Opposition to Sri Lankan government grows

Political lessons of May 25 picket

The 3,000-strong picket held on May 25 at Colombo's Lipton Circus to protest against the Sri Lankan government's emergency war regulations was significant in a number of respects.

The demonstration was a clear indication of the mounting opposition to the Peoples Alliance (PA) regime of President Kumaratunga and its reactionary war against the Tamil population in the North and East. The demonstration was held in defiance of emergency regulations, which had banned all political activity, strikes and imposed draconian press censorship.

With the government having committed itself to spending additional millions of rupees on armaments, coupled with daily announcements of prices increases and demands for wage cuts, the demonstration was an expression of the hostility of wide sections of the population to the intolerable burdens being imposed on them.

Furthermore the government's decision to disperse the protest using tear gas, chemically-treated water and police baton attacks points to the Kumaratunga regime's fear of the growing combativity of the working class in opposition to its policies. Under conditions where the war against the Tamils has no support among the mass of workers and peasants, who see their children being used as cannon fodder, the government is fearful that the series of military debacles suffered in the past months could bring the long-developing dissatisfaction of the masses to a head.

These facts alone call for a political examination of the parties that called the demonstration—the Nava Sama Samaja Party (NSSP), the Janatha Vimukthi Peramuna (JVP) and the Muslim United Liberation Front (MULF).

While the participants in the protest were attracted by its main slogans—“No to oppressive regulations”, “No to censorship”, “No to racism”, “No to war” and “No to foreign forces”—and were looking for a way to advance their struggle against the PA regime, the organisers had another agenda.

They called the protest not to initiate an independent struggle of the working class against the war, but rather to try to come to the head of the growing opposition to the PA regime and turn it towards the formation of a new bourgeois coalition in the event of the collapse of the Kumaratunga government.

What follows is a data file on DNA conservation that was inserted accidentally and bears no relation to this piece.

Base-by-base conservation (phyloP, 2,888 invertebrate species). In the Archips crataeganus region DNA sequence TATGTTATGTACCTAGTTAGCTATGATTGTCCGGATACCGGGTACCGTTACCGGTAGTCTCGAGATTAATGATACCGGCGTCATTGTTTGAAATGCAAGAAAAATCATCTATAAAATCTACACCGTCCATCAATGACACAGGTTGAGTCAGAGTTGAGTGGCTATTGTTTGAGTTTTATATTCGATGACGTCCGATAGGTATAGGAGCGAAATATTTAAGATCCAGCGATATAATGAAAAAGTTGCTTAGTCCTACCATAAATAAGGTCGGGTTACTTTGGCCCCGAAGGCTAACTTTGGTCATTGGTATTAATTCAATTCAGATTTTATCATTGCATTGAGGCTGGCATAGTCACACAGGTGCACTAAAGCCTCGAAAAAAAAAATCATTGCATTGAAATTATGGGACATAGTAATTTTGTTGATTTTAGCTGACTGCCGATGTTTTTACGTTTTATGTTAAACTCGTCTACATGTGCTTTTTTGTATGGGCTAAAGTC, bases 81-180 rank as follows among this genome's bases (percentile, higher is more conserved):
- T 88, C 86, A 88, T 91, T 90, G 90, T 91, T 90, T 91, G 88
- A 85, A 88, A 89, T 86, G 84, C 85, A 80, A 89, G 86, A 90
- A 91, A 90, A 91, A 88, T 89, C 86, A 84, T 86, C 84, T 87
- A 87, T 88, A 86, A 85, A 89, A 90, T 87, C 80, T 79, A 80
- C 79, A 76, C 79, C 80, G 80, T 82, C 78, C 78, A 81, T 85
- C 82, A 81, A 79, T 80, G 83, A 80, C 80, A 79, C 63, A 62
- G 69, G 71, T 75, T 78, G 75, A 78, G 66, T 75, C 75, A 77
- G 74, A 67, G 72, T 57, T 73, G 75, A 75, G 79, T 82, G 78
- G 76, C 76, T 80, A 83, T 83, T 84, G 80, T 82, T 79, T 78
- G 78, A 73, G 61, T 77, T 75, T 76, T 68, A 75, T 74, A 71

The most politically significant fact about the slogans employed on the protest was that the demand for the complete withdrawal of all Sri Lankan army forces from the North and the East was not raised. Neither was there a call for a cessation of all war expenditure.

The silence on these elementary demands speaks volumes for the political agenda being developed by the NSSP-JVP alliance.

Only 10 days before the demonstration both the MULF (which is closely associated with the NSSP) and the JVP had participated in the all-party conference convened by Kumaratunga to “discuss the situation that had arisen in the northern and eastern provinces” following the series of defeats suffered by the Sri Lankan armed forces at the hands of the Liberation Tigers of Tamil Eelam (LTTE).

The meeting, held under conditions of severe press censorship, was nothing more than an attempt to enlist support for the war, and provided a platform for the most extreme right wing Sinhala chauvinist organisations. The MULF, however, fully participated in the discussion while the JVP only quit the gathering on procedural differences. Significantly it issued a statement criticising the government from the right, saying that its devolution package to give additional powers to provincial councils weakened the state and “forces the country towards the victory of separatism”—the same stand as taken by the chauvinist organisations which regard devolution as a betrayal of the “Sinhala nation”.

The NSSP decided not to participate in the all-party talks. But it was not a decision based on principle, the NSSP having taken part in a similar round table meeting convened by the right wing president J. R. Jayawardena in 1986. Nor was it based on opposition to Kumaratunga. After all, while she was in opposition, the NSSP had worked to present her as a “working class leader” before campaigning for the election of her PA regime in the 1994 elections. The NSSP's decision was based on a tactical assessment that given the deepening hostility to the government, it would be more advantageous to stay away.

Accordingly NSSP general secretary Vikramabahu Karunaratne wrote a letter to the president declaring he would not attend because she was “summoning the discussion to get direct support for the reactionary repressive program that she was conducting and the NSSP could not in any way contribute to it.”

The NSSP may have fallen out (at least for the present) with Kumaratunga. But this is not the result of some principled opposition to the war as can be seen from an examination of the program of its new ally, the JVP.

Immediately after the May 25 demonstration Karunaratne issued a statement declaring that the NSSP expected “the JVP to call a broader alliance of the left to take the struggle forward.” The direction such a struggle would take is revealed by a series of statements issued by the JVP which make clear that it opposes the Kumaratunga regime not because it has continued the war, but rather because it has proved incapable of securing a military victory.